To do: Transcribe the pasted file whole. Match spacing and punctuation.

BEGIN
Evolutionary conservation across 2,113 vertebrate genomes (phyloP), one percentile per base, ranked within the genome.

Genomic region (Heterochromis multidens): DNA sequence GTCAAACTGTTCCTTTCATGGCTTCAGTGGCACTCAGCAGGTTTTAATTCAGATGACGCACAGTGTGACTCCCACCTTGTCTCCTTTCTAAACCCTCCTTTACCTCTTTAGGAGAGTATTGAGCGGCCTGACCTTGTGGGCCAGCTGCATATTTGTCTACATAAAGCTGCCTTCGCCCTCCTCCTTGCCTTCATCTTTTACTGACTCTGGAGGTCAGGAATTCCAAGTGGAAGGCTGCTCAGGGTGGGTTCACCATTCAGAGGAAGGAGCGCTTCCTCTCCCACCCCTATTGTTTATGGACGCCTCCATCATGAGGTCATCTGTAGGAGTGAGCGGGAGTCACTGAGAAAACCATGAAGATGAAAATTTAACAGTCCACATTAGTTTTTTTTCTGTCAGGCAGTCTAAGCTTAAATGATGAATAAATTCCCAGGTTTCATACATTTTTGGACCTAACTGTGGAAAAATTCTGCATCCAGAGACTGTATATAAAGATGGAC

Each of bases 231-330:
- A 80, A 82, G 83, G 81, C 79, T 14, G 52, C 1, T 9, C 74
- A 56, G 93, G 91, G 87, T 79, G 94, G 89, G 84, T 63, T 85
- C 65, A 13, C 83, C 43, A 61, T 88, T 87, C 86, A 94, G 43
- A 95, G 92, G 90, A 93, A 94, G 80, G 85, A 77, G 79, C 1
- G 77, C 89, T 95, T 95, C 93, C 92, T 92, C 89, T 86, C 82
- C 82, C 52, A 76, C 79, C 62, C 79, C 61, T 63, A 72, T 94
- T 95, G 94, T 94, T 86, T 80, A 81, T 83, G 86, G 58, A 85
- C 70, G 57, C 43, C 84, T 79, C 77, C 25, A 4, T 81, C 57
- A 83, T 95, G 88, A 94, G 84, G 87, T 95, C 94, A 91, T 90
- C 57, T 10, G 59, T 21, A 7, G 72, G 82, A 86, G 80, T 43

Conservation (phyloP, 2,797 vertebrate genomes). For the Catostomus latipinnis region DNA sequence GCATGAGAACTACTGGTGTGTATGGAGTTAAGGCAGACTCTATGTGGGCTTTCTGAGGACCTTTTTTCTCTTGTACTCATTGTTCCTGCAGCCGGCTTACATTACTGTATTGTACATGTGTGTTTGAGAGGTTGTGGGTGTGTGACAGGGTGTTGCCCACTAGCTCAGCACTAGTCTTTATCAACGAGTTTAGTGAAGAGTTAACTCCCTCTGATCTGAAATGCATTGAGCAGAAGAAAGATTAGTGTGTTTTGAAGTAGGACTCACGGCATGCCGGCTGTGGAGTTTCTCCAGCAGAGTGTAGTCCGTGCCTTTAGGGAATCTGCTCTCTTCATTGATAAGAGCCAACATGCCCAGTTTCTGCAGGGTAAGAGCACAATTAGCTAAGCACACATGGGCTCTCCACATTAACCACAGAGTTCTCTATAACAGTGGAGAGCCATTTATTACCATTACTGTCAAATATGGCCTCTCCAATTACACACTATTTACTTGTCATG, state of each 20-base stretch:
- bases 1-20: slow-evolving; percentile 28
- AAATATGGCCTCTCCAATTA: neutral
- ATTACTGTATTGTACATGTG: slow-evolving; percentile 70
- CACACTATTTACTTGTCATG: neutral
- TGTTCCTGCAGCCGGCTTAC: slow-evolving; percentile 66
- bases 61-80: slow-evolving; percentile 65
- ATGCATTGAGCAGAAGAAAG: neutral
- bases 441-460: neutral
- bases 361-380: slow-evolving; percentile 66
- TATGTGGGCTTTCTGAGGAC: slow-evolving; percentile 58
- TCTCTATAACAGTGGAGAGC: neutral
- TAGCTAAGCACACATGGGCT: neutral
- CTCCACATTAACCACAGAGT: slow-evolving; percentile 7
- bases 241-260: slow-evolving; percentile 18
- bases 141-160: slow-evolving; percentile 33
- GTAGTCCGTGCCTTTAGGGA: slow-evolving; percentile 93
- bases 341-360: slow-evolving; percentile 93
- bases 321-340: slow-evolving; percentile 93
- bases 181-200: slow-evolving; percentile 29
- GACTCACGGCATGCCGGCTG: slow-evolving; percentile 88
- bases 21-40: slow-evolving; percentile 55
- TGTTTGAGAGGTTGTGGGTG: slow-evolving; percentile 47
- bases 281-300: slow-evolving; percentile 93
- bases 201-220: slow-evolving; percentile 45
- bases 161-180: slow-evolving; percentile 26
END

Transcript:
Evolutionary conservation across 2,113 vertebrate genomes (phyloP), one percentile per base, ranked within the genome.

Genomic region (Heterochromis multidens): DNA sequence GTCAAACTGTTCCTTTCATGGCTTCAGTGGCACTCAGCAGGTTTTAATTCAGATGACGCACAGTGTGACTCCCACCTTGTCTCCTTTCTAAACCCTCCTTTACCTCTTTAGGAGAGTATTGAGCGGCCTGACCTTGTGGGCCAGCTGCATATTTGTCTACATAAAGCTGCCTTCGCCCTCCTCCTTGCCTTCATCTTTTACTGACTCTGGAGGTCAGGAATTCCAAGTGGAAGGCTGCTCAGGGTGGGTTCACCATTCAGAGGAAGGAGCGCTTCCTCTCCCACCCCTATTGTTTATGGACGCCTCCATCATGAGGTCATCTGTAGGAGTGAGCGGGAGTCACTGAGAAAACCATGAAGATGAAAATTTAACAGTCCACATTAGTTTTTTTTCTGTCAGGCAGTCTAAGCTTAAATGATGAATAAATTCCCAGGTTTCATACATTTTTGGACCTAACTGTGGAAAAATTCTGCATCCAGAGACTGTATATAAAGATGGAC

Each of bases 231-330:
- A 80, A 82, G 83, G 81, C 79, T 14, G 52, C 1, T 9, C 74
- A 56, G 93, G 91, G 87, T 79, G 94, G 89, G 84, T 63, T 85
- C 65, A 13, C 83, C 43, A 61, T 88, T 87, C 86, A 94, G 43
- A 95, G 92, G 90, A 93, A 94, G 80, G 85, A 77, G 79, C 1
- G 77, C 89, T 95, T 95, C 93, C 92, T 92, C 89, T 86, C 82
- C 82, C 52, A 76, C 79, C 62, C 79, C 61, T 63, A 72, T 94
- T 95, G 94, T 94, T 86, T 80, A 81, T 83, G 86, G 58, A 85
- C 70, G 57, C 43, C 84, T 79, C 77, C 25, A 4, T 81, C 57
- A 83, T 95, G 88, A 94, G 84, G 87, T 95, C 94, A 91, T 90
- C 57, T 10, G 59, T 21, A 7, G 72, G 82, A 86, G 80, T 43

Conservation (phyloP, 2,797 vertebrate genomes). For the Catostomus latipinnis region DNA sequence GCATGAGAACTACTGGTGTGTATGGAGTTAAGGCAGACTCTATGTGGGCTTTCTGAGGACCTTTTTTCTCTTGTACTCATTGTTCCTGCAGCCGGCTTACATTACTGTATTGTACATGTGTGTTTGAGAGGTTGTGGGTGTGTGACAGGGTGTTGCCCACTAGCTCAGCACTAGTCTTTATCAACGAGTTTAGTGAAGAGTTAACTCCCTCTGATCTGAAATGCATTGAGCAGAAGAAAGATTAGTGTGTTTTGAAGTAGGACTCACGGCATGCCGGCTGTGGAGTTTCTCCAGCAGAGTGTAGTCCGTGCCTTTAGGGAATCTGCTCTCTTCATTGATAAGAGCCAACATGCCCAGTTTCTGCAGGGTAAGAGCACAATTAGCTAAGCACACATGGGCTCTCCACATTAACCACAGAGTTCTCTATAACAGTGGAGAGCCATTTATTACCATTACTGTCAAATATGGCCTCTCCAATTACACACTATTTACTTGTCATG, state of each 20-base stretch:
- bases 1-20: slow-evolving; percentile 28
- AAATATGGCCTCTCCAATTA: neutral
- ATTACTGTATTGTACATGTG: slow-evolving; percentile 70
- CACACTATTTACTTGTCATG: neutral
- TGTTCCTGCAGCCGGCTTAC: slow-evolving; percentile 66
- bases 61-80: slow-evolving; percentile 65
- ATGCATTGAGCAGAAGAAAG: neutral
- bases 441-460: neutral
- bases 361-380: slow-evolving; percentile 66
- TATGTGGGCTTTCTGAGGAC: slow-evolving; percentile 58
- TCTCTATAACAGTGGAGAGC: neutral
- TAGCTAAGCACACATGGGCT: neutral
- CTCCACATTAACCACAGAGT: slow-evolving; percentile 7
- bases 241-260: slow-evolving; percentile 18
- bases 141-160: slow-evolving; percentile 33
- GTAGTCCGTGCCTTTAGGGA: slow-evolving; percentile 93
- bases 341-360: slow-evolving; percentile 93
- bases 321-340: slow-evolving; percentile 93
- bases 181-200: slow-evolving; percentile 29
- GACTCACGGCATGCCGGCTG: slow-evolving; percentile 88
- bases 21-40: slow-evolving; percentile 55
- TGTTTGAGAGGTTGTGGGTG: slow-evolving; percentile 47
- bases 281-300: slow-evolving; percentile 93
- bases 201-220: slow-evolving; percentile 45
- bases 161-180: slow-evolving; percentile 26